Family doctors face losing part of their current income to pay for an incentive for good quality commissioning and for keeping National Health Service costs under control, the government proposed on Thursday. The “premium” payment would have to come from within existing resources, the Department of Health said, with the GP consortia – who under the government’s plans will be buying the bulk of NHS care – then deciding which practices within the consortia will receive the payment. The proposal that “if you come in over budget you will lose money” will “scare people”, said Dr Laurence Buckman, chairman of the British Medical Association’s family doctors committee. With the NHS already in deficit in some parts of the country, and with a big squeeze to come on spending, the proposal would worry GPs, Dr Buckman said. “How scary it will be will depend on how much is involved”.

The Telegraph titles its story “Secret plan to ‘brutally’ slash NHS services” on the front page but “Axe falls on NHS services” on the article page itself, adding a brutal subheadline: “NHS bosses have drawn up secret plans for sweeping cuts to services, with restrictions on the most basic treatments for the sick and injured.”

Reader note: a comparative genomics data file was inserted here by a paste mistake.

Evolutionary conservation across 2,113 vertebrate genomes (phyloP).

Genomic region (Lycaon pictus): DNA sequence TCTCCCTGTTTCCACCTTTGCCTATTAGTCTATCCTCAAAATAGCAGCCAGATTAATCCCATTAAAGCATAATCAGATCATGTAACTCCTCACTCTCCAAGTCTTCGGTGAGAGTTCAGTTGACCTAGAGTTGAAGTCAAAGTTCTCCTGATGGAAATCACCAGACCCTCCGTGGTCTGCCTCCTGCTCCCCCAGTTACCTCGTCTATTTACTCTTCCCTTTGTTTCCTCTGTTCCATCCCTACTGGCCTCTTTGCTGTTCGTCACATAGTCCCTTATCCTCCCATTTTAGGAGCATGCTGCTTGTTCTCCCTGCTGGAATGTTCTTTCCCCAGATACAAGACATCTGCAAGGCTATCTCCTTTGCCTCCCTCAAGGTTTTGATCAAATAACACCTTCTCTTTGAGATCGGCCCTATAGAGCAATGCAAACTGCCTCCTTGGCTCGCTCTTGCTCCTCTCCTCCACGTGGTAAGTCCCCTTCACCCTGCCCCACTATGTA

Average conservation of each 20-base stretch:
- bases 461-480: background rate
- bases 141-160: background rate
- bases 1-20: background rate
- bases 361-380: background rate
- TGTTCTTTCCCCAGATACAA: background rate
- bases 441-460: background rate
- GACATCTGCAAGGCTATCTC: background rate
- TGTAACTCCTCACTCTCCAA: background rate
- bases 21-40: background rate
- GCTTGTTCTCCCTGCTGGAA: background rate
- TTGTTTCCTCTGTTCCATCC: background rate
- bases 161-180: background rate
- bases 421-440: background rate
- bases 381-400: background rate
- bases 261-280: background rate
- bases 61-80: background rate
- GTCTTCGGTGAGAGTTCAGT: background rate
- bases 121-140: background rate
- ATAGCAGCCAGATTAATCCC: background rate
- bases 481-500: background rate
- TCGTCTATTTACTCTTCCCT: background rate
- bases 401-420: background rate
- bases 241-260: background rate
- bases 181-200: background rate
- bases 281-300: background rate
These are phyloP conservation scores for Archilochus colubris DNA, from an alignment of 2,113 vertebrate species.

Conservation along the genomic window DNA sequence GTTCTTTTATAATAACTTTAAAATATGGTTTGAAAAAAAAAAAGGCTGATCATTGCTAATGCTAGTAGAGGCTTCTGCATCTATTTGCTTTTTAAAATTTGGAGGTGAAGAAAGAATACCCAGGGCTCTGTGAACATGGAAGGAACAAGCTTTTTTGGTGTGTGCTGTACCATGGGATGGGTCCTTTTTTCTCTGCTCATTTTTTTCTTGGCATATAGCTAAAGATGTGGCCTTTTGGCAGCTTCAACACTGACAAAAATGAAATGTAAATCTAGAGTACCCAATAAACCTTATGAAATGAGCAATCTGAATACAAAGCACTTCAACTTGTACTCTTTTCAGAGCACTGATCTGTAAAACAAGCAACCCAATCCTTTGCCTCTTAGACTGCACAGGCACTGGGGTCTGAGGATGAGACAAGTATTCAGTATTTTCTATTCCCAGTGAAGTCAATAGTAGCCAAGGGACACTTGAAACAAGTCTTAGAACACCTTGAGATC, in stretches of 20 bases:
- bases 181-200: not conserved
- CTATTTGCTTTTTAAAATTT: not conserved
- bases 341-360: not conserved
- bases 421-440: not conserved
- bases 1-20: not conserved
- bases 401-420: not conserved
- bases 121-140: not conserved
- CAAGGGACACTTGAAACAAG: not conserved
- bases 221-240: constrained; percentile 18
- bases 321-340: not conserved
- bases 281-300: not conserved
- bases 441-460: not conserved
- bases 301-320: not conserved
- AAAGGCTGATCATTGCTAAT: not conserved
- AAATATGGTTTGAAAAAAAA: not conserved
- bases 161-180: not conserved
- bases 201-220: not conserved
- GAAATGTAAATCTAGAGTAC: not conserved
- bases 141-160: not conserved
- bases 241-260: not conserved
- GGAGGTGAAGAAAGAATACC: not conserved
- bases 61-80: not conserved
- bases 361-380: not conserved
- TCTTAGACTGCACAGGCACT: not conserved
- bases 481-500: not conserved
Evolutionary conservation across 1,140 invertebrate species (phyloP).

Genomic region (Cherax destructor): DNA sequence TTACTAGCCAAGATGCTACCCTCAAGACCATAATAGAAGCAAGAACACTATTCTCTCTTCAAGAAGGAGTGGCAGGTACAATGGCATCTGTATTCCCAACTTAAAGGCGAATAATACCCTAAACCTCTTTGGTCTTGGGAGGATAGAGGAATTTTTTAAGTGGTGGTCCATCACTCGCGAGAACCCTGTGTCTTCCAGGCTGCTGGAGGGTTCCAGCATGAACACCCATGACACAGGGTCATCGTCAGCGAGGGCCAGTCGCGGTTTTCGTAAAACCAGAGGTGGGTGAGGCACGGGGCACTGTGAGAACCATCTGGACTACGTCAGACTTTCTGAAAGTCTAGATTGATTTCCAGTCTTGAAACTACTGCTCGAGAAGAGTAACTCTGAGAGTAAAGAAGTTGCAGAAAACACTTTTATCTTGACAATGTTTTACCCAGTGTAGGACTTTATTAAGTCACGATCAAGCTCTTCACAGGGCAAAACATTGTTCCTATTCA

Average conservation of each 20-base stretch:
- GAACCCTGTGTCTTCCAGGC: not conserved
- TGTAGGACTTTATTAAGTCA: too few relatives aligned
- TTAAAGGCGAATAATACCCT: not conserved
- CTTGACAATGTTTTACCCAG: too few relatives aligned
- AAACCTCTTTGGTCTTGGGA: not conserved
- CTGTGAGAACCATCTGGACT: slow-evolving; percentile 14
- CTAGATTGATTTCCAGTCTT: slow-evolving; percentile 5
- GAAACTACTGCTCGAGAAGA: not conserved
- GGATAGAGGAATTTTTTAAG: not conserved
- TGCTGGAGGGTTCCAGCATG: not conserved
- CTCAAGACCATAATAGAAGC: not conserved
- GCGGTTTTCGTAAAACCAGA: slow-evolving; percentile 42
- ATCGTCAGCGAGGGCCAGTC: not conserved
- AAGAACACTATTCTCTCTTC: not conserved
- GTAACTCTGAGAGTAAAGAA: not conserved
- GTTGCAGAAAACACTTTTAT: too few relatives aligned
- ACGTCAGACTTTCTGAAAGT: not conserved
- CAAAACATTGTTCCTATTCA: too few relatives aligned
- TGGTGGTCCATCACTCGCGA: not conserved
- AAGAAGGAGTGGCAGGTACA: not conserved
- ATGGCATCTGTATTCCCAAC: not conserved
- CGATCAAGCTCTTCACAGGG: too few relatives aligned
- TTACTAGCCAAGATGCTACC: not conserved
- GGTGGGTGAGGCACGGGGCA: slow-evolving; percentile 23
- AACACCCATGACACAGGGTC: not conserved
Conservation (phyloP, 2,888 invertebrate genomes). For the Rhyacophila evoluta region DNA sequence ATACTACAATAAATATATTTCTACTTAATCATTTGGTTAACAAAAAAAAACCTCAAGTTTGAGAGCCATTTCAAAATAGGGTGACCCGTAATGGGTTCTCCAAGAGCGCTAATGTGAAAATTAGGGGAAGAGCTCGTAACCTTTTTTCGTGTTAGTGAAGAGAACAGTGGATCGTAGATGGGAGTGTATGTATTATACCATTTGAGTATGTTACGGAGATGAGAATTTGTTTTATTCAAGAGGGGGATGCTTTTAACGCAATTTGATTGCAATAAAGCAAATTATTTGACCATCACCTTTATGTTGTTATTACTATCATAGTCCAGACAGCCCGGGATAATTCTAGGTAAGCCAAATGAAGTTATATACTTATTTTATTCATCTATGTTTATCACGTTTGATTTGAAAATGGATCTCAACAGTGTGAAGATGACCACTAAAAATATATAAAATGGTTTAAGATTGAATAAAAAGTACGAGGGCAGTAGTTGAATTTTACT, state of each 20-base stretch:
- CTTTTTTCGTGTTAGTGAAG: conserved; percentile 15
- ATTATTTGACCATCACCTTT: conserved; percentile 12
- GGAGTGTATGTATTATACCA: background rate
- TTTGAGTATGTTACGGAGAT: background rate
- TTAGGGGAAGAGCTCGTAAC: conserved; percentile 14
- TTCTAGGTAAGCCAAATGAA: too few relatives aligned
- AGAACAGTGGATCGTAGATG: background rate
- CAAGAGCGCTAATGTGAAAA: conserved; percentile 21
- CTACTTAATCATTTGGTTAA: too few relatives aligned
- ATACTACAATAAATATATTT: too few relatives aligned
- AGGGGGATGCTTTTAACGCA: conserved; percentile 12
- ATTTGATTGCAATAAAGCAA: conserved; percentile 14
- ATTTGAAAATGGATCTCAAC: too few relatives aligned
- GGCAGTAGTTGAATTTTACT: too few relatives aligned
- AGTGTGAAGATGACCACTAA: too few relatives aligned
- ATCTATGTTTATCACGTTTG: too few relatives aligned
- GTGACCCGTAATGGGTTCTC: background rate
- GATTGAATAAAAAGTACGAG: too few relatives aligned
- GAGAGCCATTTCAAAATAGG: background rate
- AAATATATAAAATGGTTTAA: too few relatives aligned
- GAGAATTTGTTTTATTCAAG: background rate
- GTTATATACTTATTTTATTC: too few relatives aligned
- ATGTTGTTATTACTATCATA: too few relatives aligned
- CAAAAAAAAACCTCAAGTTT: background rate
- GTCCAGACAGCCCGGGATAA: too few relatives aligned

An investigation by The Sunday Telegraph has uncovered widespread cuts planned across the NHS, many of which have already been agreed by senior health service officials. They include: * Restrictions on some of the most basic and common operations, including hip and knee replacements, cataract surgery and orthodontic procedures. * Plans to cut hundreds of thousands of pounds from budgets for the terminally ill, with dying cancer patients to be told to manage their own symptoms if their condition worsens at evenings or weekends. * The closure of nursing homes for the elderly. * A reduction in acute hospital beds, including those for the mentally ill, with targets to discourage GPs from sending patients to hospitals and reduce the number of people using accident and emergency departments. * Tighter rationing of NHS funding for IVF treatment, and for surgery for obesity. * Thousands of job losses at NHS hospitals, including 500 staff to go at a trust where cancer patients recently suffered delays in diagnosis and treatment because of staff shortages. * Cost-cutting programmes in paediatric and maternity services, care of the elderly and services that provide respite breaks to long-term carers. The Sunday Telegraph found the details of hundreds of cuts buried in obscure appendices to lengthy policy and strategy documents published by trusts. In most cases, local communities appear to be unaware of the plans.

Well, that’s certainly a different view than one gets from NYT!

How about the more staid Times?  Nothing at all on the front page, which has room above-the-fold for “Royal family open for inspection on Flickr,”  “The new £200 Brazilian. Have you had yours yet?” and “Exclusive: just bring vibes – at home with Prince.”   Their site search is abysmal but, best I can tell, they haven’t covered the story in close to a month.